Supervisor Timothy E. Demler is pushing the state to control the costs of health insurance.
Demler Thursday demanded that the state Insurance Commission, along with state representatives and the local congressional delegation, review and regulate the rating structures and cost increases of health maintenance organizations.
He also asked State Attorney General Andrew M. Cuomo to investigate the pricing structures and changes within the HMOs.
"As many of you probably know, HMOs are proposing an almost 30 percent increase in premiums for health insurance coverage here," Demler said at a news conference where he was flanked by business, union and community officials.
"But it's not just the towns and cities; it's the whole community that is affected. "How many businesses cannot afford to cover the costs of these huge increases, and choose to lay off workers?" he said. "How many will simply say: 'We can't do it anymore' and close?" He said he particularly sympathized with residents who are seeing their co-pay premiums increase by up to $300 a month because his family also is being hit.
"If we had a 30 percent property tax increase, people would be up in arms," he said. He described it as "a tragic problem" that is especially upsetting while insurance companies enjoy record profits and are trimming services and changing co-pay tiers.
Although he and his budget staff anticipated a health insurance premium increase, he said he didn't think it would be this much.
To cover its 57 employees, the town paid $33,000 a month for insurance in 2007. The annual bill is scheduled to go up $126,000 next year.
The cost hike can be covered, but Demler said he was not so optimistic for next year.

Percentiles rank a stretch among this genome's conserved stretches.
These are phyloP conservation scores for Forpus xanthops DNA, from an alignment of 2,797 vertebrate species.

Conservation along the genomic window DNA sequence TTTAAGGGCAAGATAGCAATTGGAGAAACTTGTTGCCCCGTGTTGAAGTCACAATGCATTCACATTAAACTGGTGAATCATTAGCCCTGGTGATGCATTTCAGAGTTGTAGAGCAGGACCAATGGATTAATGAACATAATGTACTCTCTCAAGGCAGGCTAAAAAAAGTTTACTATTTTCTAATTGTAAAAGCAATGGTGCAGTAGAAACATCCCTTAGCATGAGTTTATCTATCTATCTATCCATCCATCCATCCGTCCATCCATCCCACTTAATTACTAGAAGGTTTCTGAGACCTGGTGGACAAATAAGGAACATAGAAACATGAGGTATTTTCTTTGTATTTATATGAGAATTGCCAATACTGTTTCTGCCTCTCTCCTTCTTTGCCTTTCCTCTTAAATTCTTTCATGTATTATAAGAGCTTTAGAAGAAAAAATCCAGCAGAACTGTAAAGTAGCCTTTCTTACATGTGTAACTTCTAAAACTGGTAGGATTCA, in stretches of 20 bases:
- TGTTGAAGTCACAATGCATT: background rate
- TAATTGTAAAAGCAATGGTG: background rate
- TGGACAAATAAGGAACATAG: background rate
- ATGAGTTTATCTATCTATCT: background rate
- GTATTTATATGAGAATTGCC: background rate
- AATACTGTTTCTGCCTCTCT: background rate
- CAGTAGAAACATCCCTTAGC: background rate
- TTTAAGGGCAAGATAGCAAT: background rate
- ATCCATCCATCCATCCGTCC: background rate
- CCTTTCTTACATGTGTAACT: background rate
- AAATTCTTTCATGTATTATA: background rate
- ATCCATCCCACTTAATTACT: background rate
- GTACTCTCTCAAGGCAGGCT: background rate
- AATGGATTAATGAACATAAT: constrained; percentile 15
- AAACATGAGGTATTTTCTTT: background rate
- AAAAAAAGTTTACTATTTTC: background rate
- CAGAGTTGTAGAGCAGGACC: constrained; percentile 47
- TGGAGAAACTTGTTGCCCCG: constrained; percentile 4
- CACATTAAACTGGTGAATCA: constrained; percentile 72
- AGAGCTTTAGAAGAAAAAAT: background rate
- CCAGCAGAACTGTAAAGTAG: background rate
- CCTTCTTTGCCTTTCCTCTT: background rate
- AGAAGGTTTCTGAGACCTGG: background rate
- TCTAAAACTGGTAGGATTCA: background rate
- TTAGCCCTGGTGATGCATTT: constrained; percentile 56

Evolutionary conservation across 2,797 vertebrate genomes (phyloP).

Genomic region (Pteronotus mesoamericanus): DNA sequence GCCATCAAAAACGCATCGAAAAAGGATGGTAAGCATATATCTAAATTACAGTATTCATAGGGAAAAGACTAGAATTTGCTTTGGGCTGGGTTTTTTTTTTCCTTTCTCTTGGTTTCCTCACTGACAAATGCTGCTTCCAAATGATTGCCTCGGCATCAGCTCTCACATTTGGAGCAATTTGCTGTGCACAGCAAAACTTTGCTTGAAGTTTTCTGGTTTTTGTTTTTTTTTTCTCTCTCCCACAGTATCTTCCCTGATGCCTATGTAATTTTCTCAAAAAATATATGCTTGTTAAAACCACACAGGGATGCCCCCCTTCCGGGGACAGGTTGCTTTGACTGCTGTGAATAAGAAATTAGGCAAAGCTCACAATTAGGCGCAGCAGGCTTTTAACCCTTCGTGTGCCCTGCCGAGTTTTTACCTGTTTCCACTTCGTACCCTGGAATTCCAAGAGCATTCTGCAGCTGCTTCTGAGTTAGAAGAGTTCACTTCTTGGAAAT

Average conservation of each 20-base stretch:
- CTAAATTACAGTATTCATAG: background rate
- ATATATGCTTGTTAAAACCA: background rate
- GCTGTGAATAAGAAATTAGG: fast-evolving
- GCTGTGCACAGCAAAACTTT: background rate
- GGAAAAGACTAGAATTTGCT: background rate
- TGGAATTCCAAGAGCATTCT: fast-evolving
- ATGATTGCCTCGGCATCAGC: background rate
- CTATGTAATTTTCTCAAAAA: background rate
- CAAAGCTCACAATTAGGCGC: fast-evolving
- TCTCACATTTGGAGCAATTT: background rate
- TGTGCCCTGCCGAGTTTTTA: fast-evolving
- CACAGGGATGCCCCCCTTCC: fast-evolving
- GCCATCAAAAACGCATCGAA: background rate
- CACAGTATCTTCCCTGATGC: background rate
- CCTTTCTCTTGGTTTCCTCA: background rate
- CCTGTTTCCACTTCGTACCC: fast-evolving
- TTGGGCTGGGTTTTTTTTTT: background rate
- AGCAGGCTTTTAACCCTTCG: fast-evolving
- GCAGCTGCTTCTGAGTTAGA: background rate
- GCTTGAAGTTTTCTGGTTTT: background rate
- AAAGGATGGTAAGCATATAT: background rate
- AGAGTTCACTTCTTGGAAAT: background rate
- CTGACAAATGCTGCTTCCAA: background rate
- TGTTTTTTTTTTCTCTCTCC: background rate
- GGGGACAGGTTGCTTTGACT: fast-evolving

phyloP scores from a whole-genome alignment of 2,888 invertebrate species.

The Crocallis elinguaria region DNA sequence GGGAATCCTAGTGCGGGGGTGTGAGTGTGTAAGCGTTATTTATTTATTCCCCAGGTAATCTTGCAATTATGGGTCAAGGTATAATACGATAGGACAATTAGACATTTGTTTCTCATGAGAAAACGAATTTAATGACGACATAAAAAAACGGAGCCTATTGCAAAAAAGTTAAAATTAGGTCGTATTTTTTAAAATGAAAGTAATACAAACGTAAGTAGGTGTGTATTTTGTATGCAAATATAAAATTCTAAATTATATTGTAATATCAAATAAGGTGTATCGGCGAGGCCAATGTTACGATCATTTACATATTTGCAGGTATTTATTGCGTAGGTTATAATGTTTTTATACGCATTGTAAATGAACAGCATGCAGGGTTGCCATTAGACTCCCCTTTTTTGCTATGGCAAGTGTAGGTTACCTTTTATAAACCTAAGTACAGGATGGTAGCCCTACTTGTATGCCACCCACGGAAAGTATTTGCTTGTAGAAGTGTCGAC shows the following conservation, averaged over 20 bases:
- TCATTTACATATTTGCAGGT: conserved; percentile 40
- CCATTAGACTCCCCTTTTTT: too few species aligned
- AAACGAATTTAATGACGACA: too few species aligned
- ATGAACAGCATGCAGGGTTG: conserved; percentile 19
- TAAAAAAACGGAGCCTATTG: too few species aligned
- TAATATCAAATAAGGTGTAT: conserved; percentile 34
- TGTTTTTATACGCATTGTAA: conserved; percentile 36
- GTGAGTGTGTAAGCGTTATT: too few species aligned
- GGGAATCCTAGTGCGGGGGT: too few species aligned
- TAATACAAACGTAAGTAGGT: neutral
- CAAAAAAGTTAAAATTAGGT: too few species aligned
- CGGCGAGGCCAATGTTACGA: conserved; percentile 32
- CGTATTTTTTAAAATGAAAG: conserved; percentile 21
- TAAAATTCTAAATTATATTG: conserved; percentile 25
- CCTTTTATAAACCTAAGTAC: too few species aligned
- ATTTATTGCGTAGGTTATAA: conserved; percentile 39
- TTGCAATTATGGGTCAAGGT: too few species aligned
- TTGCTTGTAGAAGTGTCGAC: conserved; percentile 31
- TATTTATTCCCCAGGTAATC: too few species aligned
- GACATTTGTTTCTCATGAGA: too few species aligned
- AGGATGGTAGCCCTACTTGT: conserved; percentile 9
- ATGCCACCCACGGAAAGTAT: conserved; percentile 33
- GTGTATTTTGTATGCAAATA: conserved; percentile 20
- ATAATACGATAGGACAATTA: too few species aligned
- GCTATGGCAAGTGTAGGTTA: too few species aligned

Demler, not one to normally look for government intervention, said it was time for the state to take action.
"It is ironic that government seems compelled to meddle in every aspect of our lives except one of the most important ones -- matters of life and death, matters of public health and safety, matters of quality of life for all our residents and children," he said. "Our state and federal leaders, along with the state Insurance Commission, must re-examine the ratings parameters and begin to regulate the cost and administrative operations of HMOs to avert a health insurance crisis here and throughout the state and country."
Demler said he would ask his Town Board to send a formal resolution to the state on Dec. 10.
"I know we're small, but we do have a bully pulpit," he said. "We need health insurance coverage for our residents, but we can't let them go broke doing it."
At the news conference, he was supported by Tom Stevenson, president of the Wheatfield Business Association, and Bishop Stephan Booze, co-president of Niagara Organizing Alliance for Hope, a faith-based initiative of local churches,
Stevenson said his association is planning a forum for early 2008 to start a discussion with union, local, county and state officials as well as insurance industry representatives.